Our families had come to watch. We’d seen them in town and were hoping they’d made it to the stadium. I was worried though, that as our time was 15 minutes quicker than predicted they might not be there yet, should I slow down? No, not on your nelly! On entering the stadium, I raised my arms and took in the moment. I got a lump in my throat and misty eyes. Through the tears I spotted my family. I blew them a kiss then Kate grabbed my hand and we sprinted to the finish line together. Wow what an experience!! I’d loved it. What a day!! It was amazing, and I would thoroughly recommend it. Especially for a first half marathon. It’s got the magic.”
Stuart Holbrook – “It was a good day and well organised. As always, the people of Reading did themselves proud with a lot of support for all the runners. They had changed the course making the university part a little longer and shortening the end of the course somewhat which made it slightly better in my opinion. Great day and they seem to have learnt lesson from previous years.”
Jon Green – “A few people asked me why I wasn’t running Wokingham in February which would have made sense as I live there, however I decided to enter Reading as my first half marathon purely due to it being a massive event with great support and it didn’t disappoint so I feel I made the right choice. My friend from Tilehurst was also keen on doing it for his 8th time so I signed up when he did in December.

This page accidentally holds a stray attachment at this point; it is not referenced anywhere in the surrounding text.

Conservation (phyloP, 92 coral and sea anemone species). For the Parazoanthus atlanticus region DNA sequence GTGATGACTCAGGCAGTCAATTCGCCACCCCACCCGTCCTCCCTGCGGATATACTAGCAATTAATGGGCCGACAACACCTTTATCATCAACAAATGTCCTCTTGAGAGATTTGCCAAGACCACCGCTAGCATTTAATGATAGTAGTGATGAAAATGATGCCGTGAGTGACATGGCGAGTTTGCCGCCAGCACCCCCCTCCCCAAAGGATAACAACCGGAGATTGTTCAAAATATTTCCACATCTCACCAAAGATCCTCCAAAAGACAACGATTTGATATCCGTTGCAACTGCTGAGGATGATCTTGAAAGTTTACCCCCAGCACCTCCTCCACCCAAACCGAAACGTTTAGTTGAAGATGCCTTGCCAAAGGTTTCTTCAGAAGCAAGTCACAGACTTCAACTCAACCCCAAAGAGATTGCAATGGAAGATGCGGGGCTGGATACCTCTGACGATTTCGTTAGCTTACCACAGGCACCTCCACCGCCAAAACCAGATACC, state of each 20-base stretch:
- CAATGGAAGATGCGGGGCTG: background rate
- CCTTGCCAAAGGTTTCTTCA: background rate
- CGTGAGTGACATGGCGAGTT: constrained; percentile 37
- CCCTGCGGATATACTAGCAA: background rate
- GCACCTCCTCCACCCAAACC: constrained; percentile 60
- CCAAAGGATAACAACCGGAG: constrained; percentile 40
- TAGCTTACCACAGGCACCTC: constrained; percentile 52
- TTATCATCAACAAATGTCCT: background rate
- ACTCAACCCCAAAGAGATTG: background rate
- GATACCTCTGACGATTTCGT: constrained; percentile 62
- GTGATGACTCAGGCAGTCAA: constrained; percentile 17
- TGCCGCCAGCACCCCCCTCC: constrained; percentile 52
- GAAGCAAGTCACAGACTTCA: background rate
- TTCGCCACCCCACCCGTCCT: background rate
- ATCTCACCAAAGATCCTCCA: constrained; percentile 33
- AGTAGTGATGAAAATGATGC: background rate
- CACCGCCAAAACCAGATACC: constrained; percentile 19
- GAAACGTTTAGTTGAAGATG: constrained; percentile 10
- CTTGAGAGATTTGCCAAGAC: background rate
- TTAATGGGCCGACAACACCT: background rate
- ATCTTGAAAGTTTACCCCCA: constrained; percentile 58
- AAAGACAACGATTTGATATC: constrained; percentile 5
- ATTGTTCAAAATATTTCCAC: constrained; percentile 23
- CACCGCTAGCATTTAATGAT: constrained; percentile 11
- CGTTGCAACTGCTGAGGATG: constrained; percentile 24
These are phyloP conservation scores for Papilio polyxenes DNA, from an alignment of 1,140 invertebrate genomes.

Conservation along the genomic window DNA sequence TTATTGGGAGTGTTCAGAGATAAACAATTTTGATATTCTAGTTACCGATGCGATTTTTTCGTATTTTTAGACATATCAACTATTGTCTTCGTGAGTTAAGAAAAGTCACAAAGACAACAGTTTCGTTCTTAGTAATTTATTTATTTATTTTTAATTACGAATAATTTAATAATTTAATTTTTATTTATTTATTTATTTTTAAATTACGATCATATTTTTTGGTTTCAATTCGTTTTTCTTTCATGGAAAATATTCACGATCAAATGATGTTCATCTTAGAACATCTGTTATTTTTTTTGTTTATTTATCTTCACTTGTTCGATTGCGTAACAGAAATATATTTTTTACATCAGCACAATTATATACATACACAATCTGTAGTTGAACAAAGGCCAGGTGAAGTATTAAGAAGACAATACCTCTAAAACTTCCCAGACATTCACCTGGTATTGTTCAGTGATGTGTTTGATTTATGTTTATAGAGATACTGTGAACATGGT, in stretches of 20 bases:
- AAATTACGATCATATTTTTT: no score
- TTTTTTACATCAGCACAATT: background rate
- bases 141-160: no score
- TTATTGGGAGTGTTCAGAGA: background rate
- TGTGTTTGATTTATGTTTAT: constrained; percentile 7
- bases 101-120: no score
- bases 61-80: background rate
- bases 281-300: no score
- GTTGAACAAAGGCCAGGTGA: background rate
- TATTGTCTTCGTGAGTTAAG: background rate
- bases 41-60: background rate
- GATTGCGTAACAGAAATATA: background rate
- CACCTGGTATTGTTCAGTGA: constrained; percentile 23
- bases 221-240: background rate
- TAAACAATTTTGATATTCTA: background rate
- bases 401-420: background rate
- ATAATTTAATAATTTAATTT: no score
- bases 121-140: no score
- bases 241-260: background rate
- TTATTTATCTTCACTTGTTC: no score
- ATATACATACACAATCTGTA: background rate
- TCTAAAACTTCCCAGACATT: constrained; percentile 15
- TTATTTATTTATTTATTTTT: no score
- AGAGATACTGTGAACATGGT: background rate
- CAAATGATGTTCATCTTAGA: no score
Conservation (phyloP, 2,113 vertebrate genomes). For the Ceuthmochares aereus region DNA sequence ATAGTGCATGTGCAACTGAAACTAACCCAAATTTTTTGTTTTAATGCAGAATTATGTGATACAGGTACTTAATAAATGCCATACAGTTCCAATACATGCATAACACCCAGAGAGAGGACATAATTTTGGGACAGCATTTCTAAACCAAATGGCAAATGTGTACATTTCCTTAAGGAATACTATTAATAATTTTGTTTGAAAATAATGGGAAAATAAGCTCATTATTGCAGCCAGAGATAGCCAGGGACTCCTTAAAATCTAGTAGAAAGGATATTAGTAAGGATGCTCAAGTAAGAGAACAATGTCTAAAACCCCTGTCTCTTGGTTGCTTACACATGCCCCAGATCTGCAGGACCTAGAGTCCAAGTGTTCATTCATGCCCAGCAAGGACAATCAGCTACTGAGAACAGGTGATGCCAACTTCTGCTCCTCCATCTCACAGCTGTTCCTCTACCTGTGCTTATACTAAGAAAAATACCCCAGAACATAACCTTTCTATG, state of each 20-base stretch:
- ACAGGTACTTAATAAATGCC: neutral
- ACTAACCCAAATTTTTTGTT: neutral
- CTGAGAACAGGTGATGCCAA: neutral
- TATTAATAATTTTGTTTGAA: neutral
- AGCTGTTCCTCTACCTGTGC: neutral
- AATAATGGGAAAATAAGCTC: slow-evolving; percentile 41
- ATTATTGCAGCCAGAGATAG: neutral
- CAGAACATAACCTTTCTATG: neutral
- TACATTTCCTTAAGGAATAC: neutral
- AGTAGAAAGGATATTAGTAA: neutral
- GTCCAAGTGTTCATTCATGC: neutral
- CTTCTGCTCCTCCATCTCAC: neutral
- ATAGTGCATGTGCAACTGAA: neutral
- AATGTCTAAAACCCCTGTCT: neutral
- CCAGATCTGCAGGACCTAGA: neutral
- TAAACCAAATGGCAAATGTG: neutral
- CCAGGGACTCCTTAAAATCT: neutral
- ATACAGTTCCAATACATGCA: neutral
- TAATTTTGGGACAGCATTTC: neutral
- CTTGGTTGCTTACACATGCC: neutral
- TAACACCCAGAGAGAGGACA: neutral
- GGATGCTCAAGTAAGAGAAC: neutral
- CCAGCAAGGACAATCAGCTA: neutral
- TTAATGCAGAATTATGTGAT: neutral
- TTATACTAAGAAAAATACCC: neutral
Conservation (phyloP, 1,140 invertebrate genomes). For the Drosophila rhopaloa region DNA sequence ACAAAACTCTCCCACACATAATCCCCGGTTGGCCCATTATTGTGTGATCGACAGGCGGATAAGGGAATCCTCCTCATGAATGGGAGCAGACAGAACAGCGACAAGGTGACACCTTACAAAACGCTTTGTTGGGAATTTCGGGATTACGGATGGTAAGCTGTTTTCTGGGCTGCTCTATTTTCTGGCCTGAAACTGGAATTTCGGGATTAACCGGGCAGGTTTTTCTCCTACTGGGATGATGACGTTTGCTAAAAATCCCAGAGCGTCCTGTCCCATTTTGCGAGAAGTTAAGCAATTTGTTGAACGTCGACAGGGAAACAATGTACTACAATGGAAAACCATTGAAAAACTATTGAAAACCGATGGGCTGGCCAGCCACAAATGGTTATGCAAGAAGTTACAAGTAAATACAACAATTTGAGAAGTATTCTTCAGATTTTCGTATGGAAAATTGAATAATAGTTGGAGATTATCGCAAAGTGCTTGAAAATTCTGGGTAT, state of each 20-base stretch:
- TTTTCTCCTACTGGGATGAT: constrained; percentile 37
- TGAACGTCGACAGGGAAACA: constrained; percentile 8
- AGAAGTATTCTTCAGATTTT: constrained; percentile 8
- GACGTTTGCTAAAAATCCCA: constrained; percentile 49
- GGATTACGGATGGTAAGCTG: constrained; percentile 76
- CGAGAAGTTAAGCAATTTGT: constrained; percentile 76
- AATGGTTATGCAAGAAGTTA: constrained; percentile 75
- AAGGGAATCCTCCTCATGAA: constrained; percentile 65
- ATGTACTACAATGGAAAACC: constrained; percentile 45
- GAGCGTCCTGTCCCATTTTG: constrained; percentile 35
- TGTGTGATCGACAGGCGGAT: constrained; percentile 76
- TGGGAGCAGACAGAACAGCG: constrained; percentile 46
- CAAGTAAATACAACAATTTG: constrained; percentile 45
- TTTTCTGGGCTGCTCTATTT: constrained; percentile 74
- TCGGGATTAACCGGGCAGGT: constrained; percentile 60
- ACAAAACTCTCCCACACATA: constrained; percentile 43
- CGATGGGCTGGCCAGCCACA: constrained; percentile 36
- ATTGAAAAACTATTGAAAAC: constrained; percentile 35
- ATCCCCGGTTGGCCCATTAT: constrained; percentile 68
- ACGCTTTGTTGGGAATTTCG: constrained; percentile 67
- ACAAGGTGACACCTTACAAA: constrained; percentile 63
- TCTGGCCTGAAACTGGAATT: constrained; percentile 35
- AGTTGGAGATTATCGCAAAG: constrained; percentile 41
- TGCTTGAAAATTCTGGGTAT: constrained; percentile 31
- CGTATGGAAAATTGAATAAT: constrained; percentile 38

After a bit of stress getting there with the bus having to take a scenic route round Lower Earley due to the road closures, we lined up on the start line. 10 minutes after the starting gun fired we crossed the timing mat and were off! My main tactic for the race was not to go off too quickly and this went well with my first mile being a little bit quick but far from stupidly so at 8:15. After that I settled into a steady 8:35-8:45 minute/mile pace. The support through Whitely with residents coming out of their houses to line the roads with portable speakers and signs was brilliant and really made the atmosphere. The bits around the university campus and town centre were equally as well supported and the bottles of Lucozade given out were gratefully received.